Sugar

Sugar

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From
Encyclopedia of Food and Cookery

A sweet substance extracted from many plants, chiefly sugar cane, sugar beet, sugar maple and various species of palm.

Types of sugar:

Cane sugar: Different varieties of cane sugar have somewhat different applications. Despite the preference for raw sugar by health food enthusiasts there is no significant difference between raw and refined sugars; the only difference is taste. Raw sugar, brown sugar and syrups are higher in mineral content than white sugar but shouldn’t be regarded as an important food source of any nutrient other than carbohydrate.

Ordinary white granulated sugar: The most common sugar, used as an everyday sweetener. It is the best to use in the making of syrups and toffees as it gives the clearest results.

Caster (superfine) sugar: A fine white sugar, best for creaming and beating cake and icing mixtures and where a less grainy result is wanted. Brown sugar: Sugar that is refined further and then coated with a film of molasses. Brown sugar can replace white in any recipe where the flavour will not be harmed by a note of molasses.

Icing (confectioners’) sugar: A powdered sugar with grains so fine as to be almost intangible. Pure icing sugar is used to make icing for fine ‘piped’ decoration of cakes as well as a firm covering. Soft icing mixture is pure icing sugar with cornflour, which helps keep the grains soft. It is used in icings and frostings where a soft finish is required.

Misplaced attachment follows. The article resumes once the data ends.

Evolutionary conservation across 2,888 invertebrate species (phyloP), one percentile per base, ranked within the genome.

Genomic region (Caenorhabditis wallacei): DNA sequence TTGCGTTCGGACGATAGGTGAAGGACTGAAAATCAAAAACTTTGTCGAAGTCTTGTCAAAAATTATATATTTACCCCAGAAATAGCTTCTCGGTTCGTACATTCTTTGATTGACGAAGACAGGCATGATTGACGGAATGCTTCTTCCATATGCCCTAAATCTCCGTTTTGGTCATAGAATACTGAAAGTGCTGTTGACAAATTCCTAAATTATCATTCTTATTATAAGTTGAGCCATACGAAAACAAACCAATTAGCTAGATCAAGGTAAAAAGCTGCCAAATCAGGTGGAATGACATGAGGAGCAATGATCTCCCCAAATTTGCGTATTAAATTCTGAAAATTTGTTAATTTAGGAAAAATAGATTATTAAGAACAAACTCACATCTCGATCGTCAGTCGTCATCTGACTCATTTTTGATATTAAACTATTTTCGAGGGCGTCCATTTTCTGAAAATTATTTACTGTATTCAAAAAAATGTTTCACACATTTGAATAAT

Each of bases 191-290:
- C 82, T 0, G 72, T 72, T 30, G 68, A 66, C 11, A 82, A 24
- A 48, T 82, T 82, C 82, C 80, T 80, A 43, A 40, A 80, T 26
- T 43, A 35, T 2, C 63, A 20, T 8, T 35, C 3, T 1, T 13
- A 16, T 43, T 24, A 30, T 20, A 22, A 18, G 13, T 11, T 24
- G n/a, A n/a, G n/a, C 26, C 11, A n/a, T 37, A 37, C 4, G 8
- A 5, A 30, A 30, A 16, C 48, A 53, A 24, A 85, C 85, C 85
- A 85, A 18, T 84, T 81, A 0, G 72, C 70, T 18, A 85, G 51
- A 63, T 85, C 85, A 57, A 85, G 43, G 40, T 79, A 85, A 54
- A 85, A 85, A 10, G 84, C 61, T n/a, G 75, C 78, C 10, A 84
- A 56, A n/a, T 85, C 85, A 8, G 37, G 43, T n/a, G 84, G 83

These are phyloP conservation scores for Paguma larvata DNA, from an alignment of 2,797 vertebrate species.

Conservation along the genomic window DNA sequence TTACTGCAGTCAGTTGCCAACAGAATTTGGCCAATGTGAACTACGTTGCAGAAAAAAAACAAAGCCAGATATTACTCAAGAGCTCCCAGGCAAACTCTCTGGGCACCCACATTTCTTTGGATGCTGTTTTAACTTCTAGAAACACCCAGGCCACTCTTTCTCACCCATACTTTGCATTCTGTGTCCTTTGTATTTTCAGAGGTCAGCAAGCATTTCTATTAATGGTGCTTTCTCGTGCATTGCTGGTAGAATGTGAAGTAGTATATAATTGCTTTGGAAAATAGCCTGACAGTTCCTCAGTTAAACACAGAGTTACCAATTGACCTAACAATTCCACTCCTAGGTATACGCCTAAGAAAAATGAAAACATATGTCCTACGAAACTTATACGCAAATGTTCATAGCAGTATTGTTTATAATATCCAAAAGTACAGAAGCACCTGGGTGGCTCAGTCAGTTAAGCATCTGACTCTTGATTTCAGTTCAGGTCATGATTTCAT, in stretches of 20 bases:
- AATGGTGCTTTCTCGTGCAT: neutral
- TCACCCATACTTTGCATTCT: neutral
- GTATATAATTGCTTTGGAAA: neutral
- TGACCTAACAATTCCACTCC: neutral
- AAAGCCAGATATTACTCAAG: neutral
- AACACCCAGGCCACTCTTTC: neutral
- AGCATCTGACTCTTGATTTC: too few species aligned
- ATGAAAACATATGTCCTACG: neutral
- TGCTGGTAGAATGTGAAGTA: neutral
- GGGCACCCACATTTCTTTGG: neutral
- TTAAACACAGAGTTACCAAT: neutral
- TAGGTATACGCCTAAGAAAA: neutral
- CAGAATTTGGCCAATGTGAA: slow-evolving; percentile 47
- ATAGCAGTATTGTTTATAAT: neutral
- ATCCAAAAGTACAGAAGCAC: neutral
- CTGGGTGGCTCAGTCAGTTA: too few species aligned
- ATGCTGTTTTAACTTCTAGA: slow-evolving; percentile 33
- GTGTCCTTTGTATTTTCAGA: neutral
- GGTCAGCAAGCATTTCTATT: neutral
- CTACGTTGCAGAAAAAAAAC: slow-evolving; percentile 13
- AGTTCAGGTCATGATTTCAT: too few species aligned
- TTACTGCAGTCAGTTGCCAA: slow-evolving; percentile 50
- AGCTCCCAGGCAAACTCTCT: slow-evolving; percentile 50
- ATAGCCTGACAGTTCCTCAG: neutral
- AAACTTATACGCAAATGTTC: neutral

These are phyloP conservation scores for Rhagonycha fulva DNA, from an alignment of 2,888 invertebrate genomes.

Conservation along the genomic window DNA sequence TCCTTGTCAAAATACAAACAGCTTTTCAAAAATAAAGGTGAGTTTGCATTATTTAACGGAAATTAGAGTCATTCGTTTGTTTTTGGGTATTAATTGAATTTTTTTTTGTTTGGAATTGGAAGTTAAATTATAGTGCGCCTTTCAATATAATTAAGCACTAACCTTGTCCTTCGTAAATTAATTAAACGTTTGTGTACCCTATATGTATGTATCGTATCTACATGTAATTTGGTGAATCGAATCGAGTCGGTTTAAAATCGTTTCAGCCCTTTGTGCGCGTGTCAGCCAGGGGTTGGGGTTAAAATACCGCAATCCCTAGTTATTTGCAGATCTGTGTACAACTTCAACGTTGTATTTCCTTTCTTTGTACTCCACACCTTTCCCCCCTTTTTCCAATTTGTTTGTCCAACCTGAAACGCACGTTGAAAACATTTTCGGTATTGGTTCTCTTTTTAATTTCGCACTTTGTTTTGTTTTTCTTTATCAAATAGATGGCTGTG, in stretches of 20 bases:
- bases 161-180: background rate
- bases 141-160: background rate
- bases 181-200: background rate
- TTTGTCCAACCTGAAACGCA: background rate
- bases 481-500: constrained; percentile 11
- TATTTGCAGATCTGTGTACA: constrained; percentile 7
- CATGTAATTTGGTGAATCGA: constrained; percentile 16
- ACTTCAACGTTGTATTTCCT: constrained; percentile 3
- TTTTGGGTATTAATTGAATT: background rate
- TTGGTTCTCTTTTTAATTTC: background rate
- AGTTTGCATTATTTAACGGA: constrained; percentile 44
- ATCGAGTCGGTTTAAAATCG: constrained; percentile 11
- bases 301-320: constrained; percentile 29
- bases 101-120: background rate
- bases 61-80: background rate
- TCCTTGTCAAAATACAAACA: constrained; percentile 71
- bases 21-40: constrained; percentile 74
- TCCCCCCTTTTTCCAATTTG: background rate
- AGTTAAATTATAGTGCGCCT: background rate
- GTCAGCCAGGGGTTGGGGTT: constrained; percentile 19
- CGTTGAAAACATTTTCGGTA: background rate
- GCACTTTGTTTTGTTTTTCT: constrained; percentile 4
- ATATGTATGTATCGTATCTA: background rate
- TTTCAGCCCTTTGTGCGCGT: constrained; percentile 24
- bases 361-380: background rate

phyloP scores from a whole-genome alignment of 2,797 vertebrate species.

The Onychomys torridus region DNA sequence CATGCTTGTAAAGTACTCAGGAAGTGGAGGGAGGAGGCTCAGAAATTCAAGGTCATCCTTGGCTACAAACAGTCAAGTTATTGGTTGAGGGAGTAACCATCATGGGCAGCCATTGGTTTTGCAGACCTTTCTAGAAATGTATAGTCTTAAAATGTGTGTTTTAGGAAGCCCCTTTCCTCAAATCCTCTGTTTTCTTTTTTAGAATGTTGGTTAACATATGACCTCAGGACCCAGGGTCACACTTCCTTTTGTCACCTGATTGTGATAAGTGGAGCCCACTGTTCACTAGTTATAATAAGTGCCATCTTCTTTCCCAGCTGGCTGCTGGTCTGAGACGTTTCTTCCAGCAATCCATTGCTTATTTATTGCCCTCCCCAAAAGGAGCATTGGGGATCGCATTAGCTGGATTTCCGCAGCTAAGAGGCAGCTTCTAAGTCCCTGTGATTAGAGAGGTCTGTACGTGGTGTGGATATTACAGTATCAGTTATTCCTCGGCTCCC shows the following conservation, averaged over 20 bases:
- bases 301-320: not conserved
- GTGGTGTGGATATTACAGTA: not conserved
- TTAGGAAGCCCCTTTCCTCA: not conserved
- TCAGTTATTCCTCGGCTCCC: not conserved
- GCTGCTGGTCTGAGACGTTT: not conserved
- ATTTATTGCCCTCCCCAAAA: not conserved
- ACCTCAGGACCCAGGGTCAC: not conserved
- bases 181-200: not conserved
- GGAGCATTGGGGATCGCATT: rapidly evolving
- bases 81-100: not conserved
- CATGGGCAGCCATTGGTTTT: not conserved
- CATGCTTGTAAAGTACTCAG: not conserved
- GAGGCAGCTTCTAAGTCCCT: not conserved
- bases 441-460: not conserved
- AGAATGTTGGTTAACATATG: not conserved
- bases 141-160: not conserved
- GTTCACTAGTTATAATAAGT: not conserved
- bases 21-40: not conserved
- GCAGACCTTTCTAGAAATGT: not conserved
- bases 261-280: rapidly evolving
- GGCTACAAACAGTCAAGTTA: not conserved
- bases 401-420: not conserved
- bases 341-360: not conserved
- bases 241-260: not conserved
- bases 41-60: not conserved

Demerara sugar: The least refined sugar we can buy. Centrifuges spin the raw sugar, much like a clothes dryer, and force the liquid off the crystals. This is how white sugar is made. Demerara sugar still has much of the molasses left in the crystals, giving it a distinctive rich flavour which is excellent for baking, making chutneys and desserts. New to the Australian market but well known in the United Kingdom, it is produced in Mauritius.

Cubed or loaf sugar: Dates from the time before we had the technology to crystallise sugar, when sugar was sold in large hard chunks (it still is in some parts of the world). When sugar was needed a small tool was used to chip away at the rock of sugar. After a time sugar refineries began to cut these loafs into smaller and smaller chunks, eventually producing the sugar cube we know today. It is a convenient product for adding to hot drinks and for rubbing over citrus zest to add flavour to a dish.

Palm sugar: Made from the sap of many types of palm, it is used in various Asian foods. Available in Asian stores, it is dominant in the cuisines of Southeast Asia. Palm sugar is now widely used in preserving, snacks, cakes, drinks and sweetmeats.

Beet sugar: In Europe and the US, sugar made from sugar beet is common. The sugar beet plant is a root crop that grows underground. When fully grown, a sugar beet weighs 1–2 kg and produces about 3 teaspoons of sugar. Sugar beets are white in colour, and quite sweet when eaten raw. Sugar made from sugar beets is identical to that made from sugar cane; however, sugar and molasses (the kind for human consumption) come only from the processing of sugar cane.

Ingredients

Quantity Ingredient
see method for ingredients

Method

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